Field of Science

Fruit Bats in Africa

A western Woermann's fruit bat Megaloglossus azagnyi clings to the underside of a palm frond, copyright Jakob Fahr.

The diversity of bats often goes under-appreciated. With over 1200 known species around the world (with new ones continuing to be named on a regular basis), they significantly outnumber any of the other traditionally recognised orders of mammals except the rodents. The basal relationships among the bats have been subject to some disagreement in recent years but it is generally agreed that living bats can be divided between three main lineages, one of which is the Pteropodidae, the fruit bats of the Old World. Pteropodids differ in a number of ways from all other bats, the most notable of which being that they mostly do not use echolocation (some do, but not in the same way as other bats: whereas non-pteropodids use sounds produced by their vocal chords for sonar, echolocating pteropodids click with their tongues or clap their wings). Instead, pteropodids use their over-sized eyes to see their way in the dark. The most familiar pteropodids may be the large flying foxes of the genus Pteropus, but they are not the only members of the family.

Not all pteropodids are as large as the flying foxes, either. Megaloglossus is a genus of one or two species of fruit bat found in lowland rain forests in tropical Africa. They are the smallest of Africa's pteropodids (forearm length is about four centimetres, which I'm guessing translates into a wingspan of about a foot?) and differ from other African pteropodids in their slender faces and long, protrusible tongue (the latter feature, of course, explaining the genus name). For a long time, Megaloglossus was classified with other long-tongued pteropodids in a subfamily Kiodotinae, of which it would have been the only African component. However, Bergmans (1997) reclassified it as part of a uniquely African tribe, the Myonycterini, on the basis of features such as partially webbed toes and a ventral collar of thick hair. The 'kiodotines' are now recognised as a polyphyletic assemblage that have evolved their protrusible tongues convergently, presumably to feed on flower nectar.

Woermann's fruit bat Megaloglossus woermanni being handled on a stick by an interfering human, copyright Natalie Weber.

Until recently, only a single species of Megaloglossus was recognised: Woermann's fruit bat M. woermanni, originally named for a specimen from Gabon. A separate subspecies, M. woermanni prigoginei, has been suggested for larger individuals in the eastern part of the larger country now called Congo but Bergmans (1997) noted that the type specimen of the species fell within the size range for 'prigoginei'. A recent molecular study of Myonycterini by Nesi et al. (2013) identified a genetic divide between specimens from Cameroon, Gabon and the Congos on one hand and Liberia and the Côte d’Ivoire on the other, and the authors proposed recognising the latter as a separate species Megaloglossus azagnyi for which they proposed the somewhat awkward vernacular name of 'western Woermann's fruit bat'. However, M. azagnyi is recognised solely on the basis of genetic distance; no morphological distinction has yet been identified between the populations. Nesi et al. (2013) claimed that specimens of M. azagnyi were generally smaller than M. woermanni, but their reported measurement ranges indicate a broad overlap between the two. Bergmans (1997), who examined a greater number of specimens than Nesi et al., suggested a broad cline of increasing size from the west to the east of Megaloglossus' range but no definite gap. Nesi et al.'s division also leaves the status uncertain of populations in intervening regions such as Nigeria. The distribution of Megaloglossus is divided into two by the 'Dahomey gap', a region of dry coastal savannah in Benin, Togo and Ghana that splits the wetter rainforests on either side. However, as noted by Nesi et al. themselves, palaeontological records indicate that the Dahomey gap has not been consistenly present in the past, and it should not be assumed that it corresponds to the division between M. woermanni and M. azagnyi.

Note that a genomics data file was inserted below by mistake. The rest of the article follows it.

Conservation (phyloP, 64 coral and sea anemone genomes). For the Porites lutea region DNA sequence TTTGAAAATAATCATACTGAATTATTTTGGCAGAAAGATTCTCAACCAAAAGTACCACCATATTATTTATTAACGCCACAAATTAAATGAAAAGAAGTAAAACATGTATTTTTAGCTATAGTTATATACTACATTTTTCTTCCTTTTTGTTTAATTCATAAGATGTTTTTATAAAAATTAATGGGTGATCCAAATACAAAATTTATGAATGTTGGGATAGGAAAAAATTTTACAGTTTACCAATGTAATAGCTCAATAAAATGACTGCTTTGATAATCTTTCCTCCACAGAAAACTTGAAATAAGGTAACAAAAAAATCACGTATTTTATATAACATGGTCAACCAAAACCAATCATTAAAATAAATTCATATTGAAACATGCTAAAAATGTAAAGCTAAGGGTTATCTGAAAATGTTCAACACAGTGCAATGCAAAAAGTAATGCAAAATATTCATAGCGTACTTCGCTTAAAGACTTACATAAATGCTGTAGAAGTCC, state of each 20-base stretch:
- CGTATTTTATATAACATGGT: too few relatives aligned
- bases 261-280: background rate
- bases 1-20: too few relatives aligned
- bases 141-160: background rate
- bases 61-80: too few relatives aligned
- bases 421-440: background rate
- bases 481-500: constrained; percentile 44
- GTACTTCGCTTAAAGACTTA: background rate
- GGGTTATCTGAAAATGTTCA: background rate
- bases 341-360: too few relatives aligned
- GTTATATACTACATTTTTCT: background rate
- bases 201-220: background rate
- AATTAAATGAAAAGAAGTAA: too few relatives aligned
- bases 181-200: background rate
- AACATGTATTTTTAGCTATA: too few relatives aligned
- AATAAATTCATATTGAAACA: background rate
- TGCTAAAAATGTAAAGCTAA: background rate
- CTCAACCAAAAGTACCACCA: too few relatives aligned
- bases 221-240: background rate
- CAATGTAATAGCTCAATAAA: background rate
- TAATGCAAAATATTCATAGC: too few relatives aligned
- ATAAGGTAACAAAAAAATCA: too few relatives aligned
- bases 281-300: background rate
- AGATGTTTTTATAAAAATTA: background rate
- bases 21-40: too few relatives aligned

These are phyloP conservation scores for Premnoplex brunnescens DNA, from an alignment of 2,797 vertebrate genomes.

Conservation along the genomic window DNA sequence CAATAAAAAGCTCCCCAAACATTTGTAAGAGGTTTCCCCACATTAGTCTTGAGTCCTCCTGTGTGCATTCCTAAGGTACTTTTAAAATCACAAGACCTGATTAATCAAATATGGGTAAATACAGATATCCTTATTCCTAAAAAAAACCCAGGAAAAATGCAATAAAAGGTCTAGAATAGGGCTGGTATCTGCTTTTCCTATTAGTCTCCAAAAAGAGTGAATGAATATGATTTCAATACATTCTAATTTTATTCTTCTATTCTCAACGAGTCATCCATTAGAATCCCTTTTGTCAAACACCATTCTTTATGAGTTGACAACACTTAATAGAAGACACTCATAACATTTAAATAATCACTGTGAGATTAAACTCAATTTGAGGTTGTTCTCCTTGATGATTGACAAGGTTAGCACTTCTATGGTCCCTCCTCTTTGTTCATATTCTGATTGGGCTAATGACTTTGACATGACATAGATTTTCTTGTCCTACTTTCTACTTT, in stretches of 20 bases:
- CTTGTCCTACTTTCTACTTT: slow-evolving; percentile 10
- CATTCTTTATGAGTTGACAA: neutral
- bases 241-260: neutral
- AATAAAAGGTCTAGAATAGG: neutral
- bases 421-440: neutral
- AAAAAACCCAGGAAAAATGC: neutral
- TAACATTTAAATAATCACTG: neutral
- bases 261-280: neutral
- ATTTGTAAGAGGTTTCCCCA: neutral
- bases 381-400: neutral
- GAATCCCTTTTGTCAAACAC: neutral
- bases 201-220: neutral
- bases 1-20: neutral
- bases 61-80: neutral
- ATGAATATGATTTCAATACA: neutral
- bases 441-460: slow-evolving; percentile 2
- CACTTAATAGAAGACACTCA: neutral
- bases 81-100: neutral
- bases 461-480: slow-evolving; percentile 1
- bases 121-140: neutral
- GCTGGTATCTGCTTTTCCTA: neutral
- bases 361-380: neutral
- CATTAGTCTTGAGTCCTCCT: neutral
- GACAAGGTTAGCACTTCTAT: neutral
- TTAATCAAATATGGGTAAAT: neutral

Bergmans, W. 1997. Taxonomy and biogeography of African fruit bats (Mammalia, Megachiroptera). 5. The genera Lissonycteris Andersen, 1912, Myonycteris Matschie, 1899 and Megaloglossus Pagenstecher, 1885; general remarks and conclusions; annex: key to all species. Beaufortia 47 (2): 11–90.

Nesi, N., B. Kadjo, X. Pourrut, E. Leroy, C. P. Shongo, C. Cruaud & A. Hassanin. 2013. Molecular systematics and phylogeography of the tribe Myonycterini (Mammalia, Pteropodidae) inferred from mitochondrial and nuclear markers. Molecular Phylogenetics and Evolution 66: 126–137.

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